Part 1: Why the Farm Girl Left Iowa

After asking friends what they would like to hear me talk about on this blog, I’ve gotten several requests to elaborate on why I ended up in New York City, working in the film industry, and on the flip side, why I ended up leaving all of that behind to come back to Iowa.  Fair questions… but they deserve more than one post.  Thus, today begins a story series, starting from the very beginning.  Ultimately, it’s a pretty classic tale – a country girl leaves what she knows to see what the big city has to offer her, encountering twists, turns, life lessons, and close calls.

It’s a fitting time to start this story.  This November marks the 9th anniversary of my move from Iowa to NYC.  I packed up my white 1994 Corsica about a week before Thanksgiving 2006 and drove myself to the Big Apple with no job and about $1500 in savings.  I was a trapeze artist without a net (metaphorically speaking).  A couple people thought I was being brave, a lot of people thought I was being foolish.  For many of my friends and family, it seemed like a snap decision… to drive away from my life.  What they didn’t know is that I had been preparing to go for nearly a year.  That’s really where the story begins.

January 2006.  I was 22 and getting ready to start another semester at Iowa State.  I’d already been in school for 4.5 years and was at least 2 semesters from graduating.  I’d changed majors 3 times.  My heart wasn’t really in my current major or college anymore; I wanted to study film production but Iowa State didn’t offer a film program.  I felt trapped in purgatory, which might seem silly.  What about those college glory days?  Why would you want to leave?

Because I was bored, unmotivated and generally frustrated.  I drank a lot.  That’s also generally a thing college kids do to pass the time, but for me it was a problem.  I would go out with my friends and promise I was only going to have two drinks, but it never ended up that way.  Once I started drinking, I couldn’t stop.  And that’s kinda when you know a habit is a problem – when you have no control over it.  I’ve written about this struggle before so please read if you like, but here I will say I am thankful I was self aware enough at this point in my 20’s to know that I needed a change.

But how do you change when the social life with friends you love is built around partying?  I didn’t know what TO do, but I needed to stop what I had been doing.  So I made the decision to not enroll that semester.  Instead, I got 2 part time jobs and tried to save money.  I fantasized about starting a new life where no one knew I liked to drink, where no one expected me to, where no one knew me at all and I could be the intelligent, passionate, sober person I had perceived myself to be in high school.  She had gotten lost somewhere in the last 4 years and I wanted her back.  My big question was how to make that happen.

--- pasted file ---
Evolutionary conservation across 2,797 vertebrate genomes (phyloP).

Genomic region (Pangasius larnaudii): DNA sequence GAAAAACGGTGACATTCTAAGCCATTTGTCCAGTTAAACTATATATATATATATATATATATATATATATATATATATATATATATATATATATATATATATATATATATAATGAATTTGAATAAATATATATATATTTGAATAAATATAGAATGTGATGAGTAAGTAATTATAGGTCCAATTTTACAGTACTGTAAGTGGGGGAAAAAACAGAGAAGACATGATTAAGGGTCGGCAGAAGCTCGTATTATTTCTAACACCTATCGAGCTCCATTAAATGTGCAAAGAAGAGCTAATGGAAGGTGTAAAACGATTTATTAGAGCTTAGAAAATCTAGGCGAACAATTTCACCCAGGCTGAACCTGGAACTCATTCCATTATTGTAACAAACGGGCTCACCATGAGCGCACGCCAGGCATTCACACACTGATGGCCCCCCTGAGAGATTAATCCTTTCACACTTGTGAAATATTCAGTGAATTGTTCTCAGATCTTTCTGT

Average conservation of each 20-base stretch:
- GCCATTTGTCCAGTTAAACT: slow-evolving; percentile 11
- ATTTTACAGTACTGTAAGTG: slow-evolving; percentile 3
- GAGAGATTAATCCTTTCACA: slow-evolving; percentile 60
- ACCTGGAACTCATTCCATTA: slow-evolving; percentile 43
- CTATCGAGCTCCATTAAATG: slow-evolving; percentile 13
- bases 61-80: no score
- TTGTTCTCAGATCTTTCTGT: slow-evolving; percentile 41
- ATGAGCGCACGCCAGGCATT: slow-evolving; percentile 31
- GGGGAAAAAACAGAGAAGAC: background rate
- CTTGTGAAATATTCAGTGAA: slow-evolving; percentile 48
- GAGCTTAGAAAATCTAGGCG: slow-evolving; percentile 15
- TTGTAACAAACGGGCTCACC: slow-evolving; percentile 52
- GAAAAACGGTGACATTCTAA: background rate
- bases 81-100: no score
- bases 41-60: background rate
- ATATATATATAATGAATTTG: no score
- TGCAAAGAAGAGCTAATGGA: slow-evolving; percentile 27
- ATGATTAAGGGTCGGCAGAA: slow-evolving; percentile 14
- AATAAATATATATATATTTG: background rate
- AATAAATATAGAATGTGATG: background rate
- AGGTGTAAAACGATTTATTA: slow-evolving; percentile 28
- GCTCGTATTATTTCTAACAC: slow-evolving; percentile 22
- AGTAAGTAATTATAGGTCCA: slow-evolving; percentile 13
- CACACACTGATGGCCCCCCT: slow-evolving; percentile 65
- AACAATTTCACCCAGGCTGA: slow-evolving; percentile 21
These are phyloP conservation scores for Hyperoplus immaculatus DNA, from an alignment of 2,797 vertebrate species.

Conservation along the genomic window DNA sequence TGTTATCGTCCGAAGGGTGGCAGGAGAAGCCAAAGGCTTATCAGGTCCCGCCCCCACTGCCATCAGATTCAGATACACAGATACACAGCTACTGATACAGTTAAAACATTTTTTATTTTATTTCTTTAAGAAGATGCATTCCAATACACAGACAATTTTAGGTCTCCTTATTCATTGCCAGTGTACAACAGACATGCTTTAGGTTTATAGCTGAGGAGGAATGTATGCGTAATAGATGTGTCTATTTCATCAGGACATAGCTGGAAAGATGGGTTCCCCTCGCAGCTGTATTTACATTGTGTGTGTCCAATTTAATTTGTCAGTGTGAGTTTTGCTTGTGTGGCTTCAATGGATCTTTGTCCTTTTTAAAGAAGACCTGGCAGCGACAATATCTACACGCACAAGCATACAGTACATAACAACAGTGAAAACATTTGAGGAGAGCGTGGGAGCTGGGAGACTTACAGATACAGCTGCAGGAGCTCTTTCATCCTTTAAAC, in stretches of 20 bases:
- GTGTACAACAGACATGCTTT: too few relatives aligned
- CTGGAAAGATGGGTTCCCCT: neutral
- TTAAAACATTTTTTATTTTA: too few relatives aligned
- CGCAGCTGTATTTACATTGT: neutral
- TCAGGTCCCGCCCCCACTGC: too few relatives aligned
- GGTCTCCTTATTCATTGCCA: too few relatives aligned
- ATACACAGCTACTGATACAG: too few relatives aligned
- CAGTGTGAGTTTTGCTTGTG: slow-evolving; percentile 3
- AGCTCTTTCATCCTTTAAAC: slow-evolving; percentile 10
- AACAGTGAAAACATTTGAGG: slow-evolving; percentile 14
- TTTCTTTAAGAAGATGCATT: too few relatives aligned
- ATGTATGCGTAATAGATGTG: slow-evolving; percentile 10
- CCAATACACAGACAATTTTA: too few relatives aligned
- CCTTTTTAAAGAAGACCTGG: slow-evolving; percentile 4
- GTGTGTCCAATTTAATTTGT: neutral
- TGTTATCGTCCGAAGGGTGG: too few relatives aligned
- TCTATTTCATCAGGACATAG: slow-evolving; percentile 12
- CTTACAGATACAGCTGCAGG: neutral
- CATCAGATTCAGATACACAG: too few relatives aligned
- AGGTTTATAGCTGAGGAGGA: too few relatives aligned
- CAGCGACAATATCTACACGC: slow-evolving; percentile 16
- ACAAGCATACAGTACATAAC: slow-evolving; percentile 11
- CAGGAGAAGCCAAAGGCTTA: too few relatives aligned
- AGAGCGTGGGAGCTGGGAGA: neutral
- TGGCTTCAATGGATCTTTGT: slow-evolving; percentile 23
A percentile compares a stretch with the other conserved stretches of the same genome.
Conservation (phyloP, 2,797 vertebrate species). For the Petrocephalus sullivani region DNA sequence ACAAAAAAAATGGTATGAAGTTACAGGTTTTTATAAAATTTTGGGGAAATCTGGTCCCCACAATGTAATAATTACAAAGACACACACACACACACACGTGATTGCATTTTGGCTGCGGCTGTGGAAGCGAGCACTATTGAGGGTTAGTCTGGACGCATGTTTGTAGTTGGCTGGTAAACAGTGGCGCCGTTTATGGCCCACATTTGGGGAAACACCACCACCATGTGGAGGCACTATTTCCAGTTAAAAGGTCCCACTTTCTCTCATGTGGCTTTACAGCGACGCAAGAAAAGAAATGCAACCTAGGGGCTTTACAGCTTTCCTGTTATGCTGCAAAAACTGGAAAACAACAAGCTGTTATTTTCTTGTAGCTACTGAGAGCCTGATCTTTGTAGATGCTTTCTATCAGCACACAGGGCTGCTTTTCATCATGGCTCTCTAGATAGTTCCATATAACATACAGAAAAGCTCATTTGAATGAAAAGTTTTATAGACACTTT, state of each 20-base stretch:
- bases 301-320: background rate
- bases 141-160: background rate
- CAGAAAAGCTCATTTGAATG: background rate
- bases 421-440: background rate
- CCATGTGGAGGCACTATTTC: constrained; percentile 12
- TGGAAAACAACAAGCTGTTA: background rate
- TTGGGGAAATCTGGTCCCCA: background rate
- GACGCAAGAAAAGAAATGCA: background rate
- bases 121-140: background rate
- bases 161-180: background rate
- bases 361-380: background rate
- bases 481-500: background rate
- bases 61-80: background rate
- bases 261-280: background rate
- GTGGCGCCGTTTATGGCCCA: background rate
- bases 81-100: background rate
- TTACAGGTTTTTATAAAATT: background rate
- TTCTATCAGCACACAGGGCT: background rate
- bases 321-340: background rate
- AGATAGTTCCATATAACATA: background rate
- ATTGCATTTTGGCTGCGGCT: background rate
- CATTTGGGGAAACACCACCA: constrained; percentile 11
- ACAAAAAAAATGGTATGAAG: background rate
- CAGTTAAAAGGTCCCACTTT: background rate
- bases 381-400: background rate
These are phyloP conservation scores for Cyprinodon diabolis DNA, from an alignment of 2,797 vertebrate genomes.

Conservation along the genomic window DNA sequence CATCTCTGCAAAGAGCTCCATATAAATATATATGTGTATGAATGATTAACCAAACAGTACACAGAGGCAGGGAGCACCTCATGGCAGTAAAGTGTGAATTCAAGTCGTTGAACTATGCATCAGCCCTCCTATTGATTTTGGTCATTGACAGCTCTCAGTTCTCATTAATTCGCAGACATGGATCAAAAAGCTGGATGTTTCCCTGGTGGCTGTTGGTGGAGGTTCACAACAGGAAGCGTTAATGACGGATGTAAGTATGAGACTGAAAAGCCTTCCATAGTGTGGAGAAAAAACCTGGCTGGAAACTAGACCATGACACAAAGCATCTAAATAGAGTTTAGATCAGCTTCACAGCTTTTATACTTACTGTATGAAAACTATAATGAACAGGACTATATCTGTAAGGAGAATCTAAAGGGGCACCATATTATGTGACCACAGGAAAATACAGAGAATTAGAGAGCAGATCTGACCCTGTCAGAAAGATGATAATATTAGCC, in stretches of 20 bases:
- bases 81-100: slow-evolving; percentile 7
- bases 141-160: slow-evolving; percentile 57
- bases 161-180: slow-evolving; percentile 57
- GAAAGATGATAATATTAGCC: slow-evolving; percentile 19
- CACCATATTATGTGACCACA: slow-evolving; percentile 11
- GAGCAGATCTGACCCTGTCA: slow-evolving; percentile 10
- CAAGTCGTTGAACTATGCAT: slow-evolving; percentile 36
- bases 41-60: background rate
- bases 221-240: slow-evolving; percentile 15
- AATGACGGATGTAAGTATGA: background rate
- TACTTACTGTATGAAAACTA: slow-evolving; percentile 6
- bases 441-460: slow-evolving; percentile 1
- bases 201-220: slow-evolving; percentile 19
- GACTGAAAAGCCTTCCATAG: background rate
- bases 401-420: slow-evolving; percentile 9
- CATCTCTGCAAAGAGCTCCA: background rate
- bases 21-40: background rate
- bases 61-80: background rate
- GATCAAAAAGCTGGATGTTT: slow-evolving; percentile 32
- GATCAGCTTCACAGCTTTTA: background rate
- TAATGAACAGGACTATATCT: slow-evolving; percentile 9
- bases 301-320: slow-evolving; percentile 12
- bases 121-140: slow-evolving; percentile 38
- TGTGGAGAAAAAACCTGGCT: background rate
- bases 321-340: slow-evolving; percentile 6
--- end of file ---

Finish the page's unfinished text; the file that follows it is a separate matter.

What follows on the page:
Even though I swore I was going to cut back on my drinking, old habits are hard to break.  That January, with all these thoughts about clean slates swirling in my head, I found myself leaving a party in Des Moines and making the 30 mile drive home to Ames on the interstate.  In the middle of a snowstorm.  Completely drunk off my a$$.

I shouldn’t have driven.  I don’t need hindsight to tell me that – I knew it then, as I was getting in my car.  But I didn’t want to stay at this party because I’d just had this awkward and painful conversation with a guy who took another chip out of my barely beating heart.  And I thought, “I’d rather die than stay here!”  So I left.  Stupid stupid stupid 22 year old me.

There have been a handful of times in my life when I felt that my death was one more wrong decision away.  That night was one of them.  The snow was so thick I couldn’t see past my headlights and so packed on the interstate that I couldn’t really tell where the road was.  The storm was rain that had turned to snow and it was 2am, the plows weren’t out and the road was an icy mess.   I thought about pulling over, but feared I would never get moving again or be hit by another car.

It’s funny because usually when you’re drunk you aren’t afraid of anything.  I was both very drunk and very afraid on that road.  I kept thinking about my parents and how disappointed they were going to be by how dirty my apartment was when they had to clean it out after my funeral.  How I’d never see my friends again.  Thirty miles that I normally take at 70 mph, and I was going 25.  I’m never going to get home, I thought.  I started crying at one point.  I sang Amazing Grace to calm myself.  The drive went on and on and on.   They are going to find me in the ditch when the plows finally come through in the morning.  Hopefully I die on impact, rather than freeze to death.  Please God, don’t let me die so I can go home and clean my apartment.

Then I woke up.  In my bed, in my apartment.  It was morning and I had to go to work.